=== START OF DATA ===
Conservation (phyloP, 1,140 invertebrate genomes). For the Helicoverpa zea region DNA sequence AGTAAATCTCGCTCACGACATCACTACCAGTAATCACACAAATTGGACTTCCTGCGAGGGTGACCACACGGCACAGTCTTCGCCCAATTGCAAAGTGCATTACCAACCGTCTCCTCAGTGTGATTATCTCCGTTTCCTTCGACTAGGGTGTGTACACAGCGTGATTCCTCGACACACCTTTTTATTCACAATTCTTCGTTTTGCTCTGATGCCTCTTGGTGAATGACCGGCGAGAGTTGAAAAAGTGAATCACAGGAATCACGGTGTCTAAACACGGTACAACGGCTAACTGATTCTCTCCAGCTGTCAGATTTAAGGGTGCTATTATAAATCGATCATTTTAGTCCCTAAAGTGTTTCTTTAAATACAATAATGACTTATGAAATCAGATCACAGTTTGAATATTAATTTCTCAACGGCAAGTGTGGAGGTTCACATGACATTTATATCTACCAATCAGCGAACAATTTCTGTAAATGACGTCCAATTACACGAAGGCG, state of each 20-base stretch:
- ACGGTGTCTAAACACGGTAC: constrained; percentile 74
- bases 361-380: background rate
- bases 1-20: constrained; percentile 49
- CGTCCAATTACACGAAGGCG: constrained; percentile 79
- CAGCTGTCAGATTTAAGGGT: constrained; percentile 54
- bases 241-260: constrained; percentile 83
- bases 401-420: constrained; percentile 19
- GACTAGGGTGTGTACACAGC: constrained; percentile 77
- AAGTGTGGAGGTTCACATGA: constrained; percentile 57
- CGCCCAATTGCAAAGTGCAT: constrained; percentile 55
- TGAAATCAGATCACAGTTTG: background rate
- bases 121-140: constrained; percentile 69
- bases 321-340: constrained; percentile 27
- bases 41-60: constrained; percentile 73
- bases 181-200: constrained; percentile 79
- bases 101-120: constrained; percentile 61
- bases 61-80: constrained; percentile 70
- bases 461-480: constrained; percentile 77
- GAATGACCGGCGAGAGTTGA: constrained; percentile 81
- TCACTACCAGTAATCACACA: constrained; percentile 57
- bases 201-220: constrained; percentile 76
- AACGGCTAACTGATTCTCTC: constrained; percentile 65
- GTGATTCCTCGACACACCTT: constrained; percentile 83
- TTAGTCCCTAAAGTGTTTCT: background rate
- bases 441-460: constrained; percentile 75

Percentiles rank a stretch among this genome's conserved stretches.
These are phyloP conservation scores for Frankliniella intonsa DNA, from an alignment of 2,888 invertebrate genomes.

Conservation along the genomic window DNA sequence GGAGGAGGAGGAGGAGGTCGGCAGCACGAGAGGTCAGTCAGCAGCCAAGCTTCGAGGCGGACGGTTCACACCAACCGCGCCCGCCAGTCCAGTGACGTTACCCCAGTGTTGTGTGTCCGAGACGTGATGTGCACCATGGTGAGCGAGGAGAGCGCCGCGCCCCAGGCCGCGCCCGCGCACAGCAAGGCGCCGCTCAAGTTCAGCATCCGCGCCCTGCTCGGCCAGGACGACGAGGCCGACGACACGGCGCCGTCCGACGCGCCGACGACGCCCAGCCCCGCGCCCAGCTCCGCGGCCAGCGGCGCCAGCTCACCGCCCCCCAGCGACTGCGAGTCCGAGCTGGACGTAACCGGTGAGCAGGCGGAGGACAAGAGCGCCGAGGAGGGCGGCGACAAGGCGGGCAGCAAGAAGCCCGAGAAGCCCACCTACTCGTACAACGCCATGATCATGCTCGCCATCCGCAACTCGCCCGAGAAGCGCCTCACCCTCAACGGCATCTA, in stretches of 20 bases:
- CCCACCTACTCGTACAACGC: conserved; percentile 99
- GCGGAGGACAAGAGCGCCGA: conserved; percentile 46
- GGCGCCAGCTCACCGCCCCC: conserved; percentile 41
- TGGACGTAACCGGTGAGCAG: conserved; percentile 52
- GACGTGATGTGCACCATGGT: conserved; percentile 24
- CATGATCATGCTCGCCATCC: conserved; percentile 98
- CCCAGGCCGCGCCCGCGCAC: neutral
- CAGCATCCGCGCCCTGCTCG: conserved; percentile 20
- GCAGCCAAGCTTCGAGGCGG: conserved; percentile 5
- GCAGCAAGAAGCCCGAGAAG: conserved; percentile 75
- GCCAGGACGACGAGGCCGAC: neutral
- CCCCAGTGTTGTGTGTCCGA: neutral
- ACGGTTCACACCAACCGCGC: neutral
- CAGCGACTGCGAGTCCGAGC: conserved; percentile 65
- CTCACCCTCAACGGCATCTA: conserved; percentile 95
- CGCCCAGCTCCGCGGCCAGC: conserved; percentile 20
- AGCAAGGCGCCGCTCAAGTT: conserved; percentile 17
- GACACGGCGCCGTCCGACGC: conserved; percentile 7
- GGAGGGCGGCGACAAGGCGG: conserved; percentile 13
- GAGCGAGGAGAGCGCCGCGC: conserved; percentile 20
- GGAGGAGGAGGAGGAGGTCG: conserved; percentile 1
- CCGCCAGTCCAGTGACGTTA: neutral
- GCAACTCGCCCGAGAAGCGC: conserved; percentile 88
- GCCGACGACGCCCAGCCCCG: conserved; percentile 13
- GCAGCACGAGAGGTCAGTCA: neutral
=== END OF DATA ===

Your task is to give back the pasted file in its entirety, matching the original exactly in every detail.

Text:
Conservation (phyloP, 1,140 invertebrate genomes). For the Helicoverpa zea region DNA sequence AGTAAATCTCGCTCACGACATCACTACCAGTAATCACACAAATTGGACTTCCTGCGAGGGTGACCACACGGCACAGTCTTCGCCCAATTGCAAAGTGCATTACCAACCGTCTCCTCAGTGTGATTATCTCCGTTTCCTTCGACTAGGGTGTGTACACAGCGTGATTCCTCGACACACCTTTTTATTCACAATTCTTCGTTTTGCTCTGATGCCTCTTGGTGAATGACCGGCGAGAGTTGAAAAAGTGAATCACAGGAATCACGGTGTCTAAACACGGTACAACGGCTAACTGATTCTCTCCAGCTGTCAGATTTAAGGGTGCTATTATAAATCGATCATTTTAGTCCCTAAAGTGTTTCTTTAAATACAATAATGACTTATGAAATCAGATCACAGTTTGAATATTAATTTCTCAACGGCAAGTGTGGAGGTTCACATGACATTTATATCTACCAATCAGCGAACAATTTCTGTAAATGACGTCCAATTACACGAAGGCG, state of each 20-base stretch:
- ACGGTGTCTAAACACGGTAC: constrained; percentile 74
- bases 361-380: background rate
- bases 1-20: constrained; percentile 49
- CGTCCAATTACACGAAGGCG: constrained; percentile 79
- CAGCTGTCAGATTTAAGGGT: constrained; percentile 54
- bases 241-260: constrained; percentile 83
- bases 401-420: constrained; percentile 19
- GACTAGGGTGTGTACACAGC: constrained; percentile 77
- AAGTGTGGAGGTTCACATGA: constrained; percentile 57
- CGCCCAATTGCAAAGTGCAT: constrained; percentile 55
- TGAAATCAGATCACAGTTTG: background rate
- bases 121-140: constrained; percentile 69
- bases 321-340: constrained; percentile 27
- bases 41-60: constrained; percentile 73
- bases 181-200: constrained; percentile 79
- bases 101-120: constrained; percentile 61
- bases 61-80: constrained; percentile 70
- bases 461-480: constrained; percentile 77
- GAATGACCGGCGAGAGTTGA: constrained; percentile 81
- TCACTACCAGTAATCACACA: constrained; percentile 57
- bases 201-220: constrained; percentile 76
- AACGGCTAACTGATTCTCTC: constrained; percentile 65
- GTGATTCCTCGACACACCTT: constrained; percentile 83
- TTAGTCCCTAAAGTGTTTCT: background rate
- bases 441-460: constrained; percentile 75

Percentiles rank a stretch among this genome's conserved stretches.
These are phyloP conservation scores for Frankliniella intonsa DNA, from an alignment of 2,888 invertebrate genomes.

Conservation along the genomic window DNA sequence GGAGGAGGAGGAGGAGGTCGGCAGCACGAGAGGTCAGTCAGCAGCCAAGCTTCGAGGCGGACGGTTCACACCAACCGCGCCCGCCAGTCCAGTGACGTTACCCCAGTGTTGTGTGTCCGAGACGTGATGTGCACCATGGTGAGCGAGGAGAGCGCCGCGCCCCAGGCCGCGCCCGCGCACAGCAAGGCGCCGCTCAAGTTCAGCATCCGCGCCCTGCTCGGCCAGGACGACGAGGCCGACGACACGGCGCCGTCCGACGCGCCGACGACGCCCAGCCCCGCGCCCAGCTCCGCGGCCAGCGGCGCCAGCTCACCGCCCCCCAGCGACTGCGAGTCCGAGCTGGACGTAACCGGTGAGCAGGCGGAGGACAAGAGCGCCGAGGAGGGCGGCGACAAGGCGGGCAGCAAGAAGCCCGAGAAGCCCACCTACTCGTACAACGCCATGATCATGCTCGCCATCCGCAACTCGCCCGAGAAGCGCCTCACCCTCAACGGCATCTA, in stretches of 20 bases:
- CCCACCTACTCGTACAACGC: conserved; percentile 99
- GCGGAGGACAAGAGCGCCGA: conserved; percentile 46
- GGCGCCAGCTCACCGCCCCC: conserved; percentile 41
- TGGACGTAACCGGTGAGCAG: conserved; percentile 52
- GACGTGATGTGCACCATGGT: conserved; percentile 24
- CATGATCATGCTCGCCATCC: conserved; percentile 98
- CCCAGGCCGCGCCCGCGCAC: neutral
- CAGCATCCGCGCCCTGCTCG: conserved; percentile 20
- GCAGCCAAGCTTCGAGGCGG: conserved; percentile 5
- GCAGCAAGAAGCCCGAGAAG: conserved; percentile 75
- GCCAGGACGACGAGGCCGAC: neutral
- CCCCAGTGTTGTGTGTCCGA: neutral
- ACGGTTCACACCAACCGCGC: neutral
- CAGCGACTGCGAGTCCGAGC: conserved; percentile 65
- CTCACCCTCAACGGCATCTA: conserved; percentile 95
- CGCCCAGCTCCGCGGCCAGC: conserved; percentile 20
- AGCAAGGCGCCGCTCAAGTT: conserved; percentile 17
- GACACGGCGCCGTCCGACGC: conserved; percentile 7
- GGAGGGCGGCGACAAGGCGG: conserved; percentile 13
- GAGCGAGGAGAGCGCCGCGC: conserved; percentile 20
- GGAGGAGGAGGAGGAGGTCG: conserved; percentile 1
- CCGCCAGTCCAGTGACGTTA: neutral
- GCAACTCGCCCGAGAAGCGC: conserved; percentile 88
- GCCGACGACGCCCAGCCCCG: conserved; percentile 13
- GCAGCACGAGAGGTCAGTCA: neutral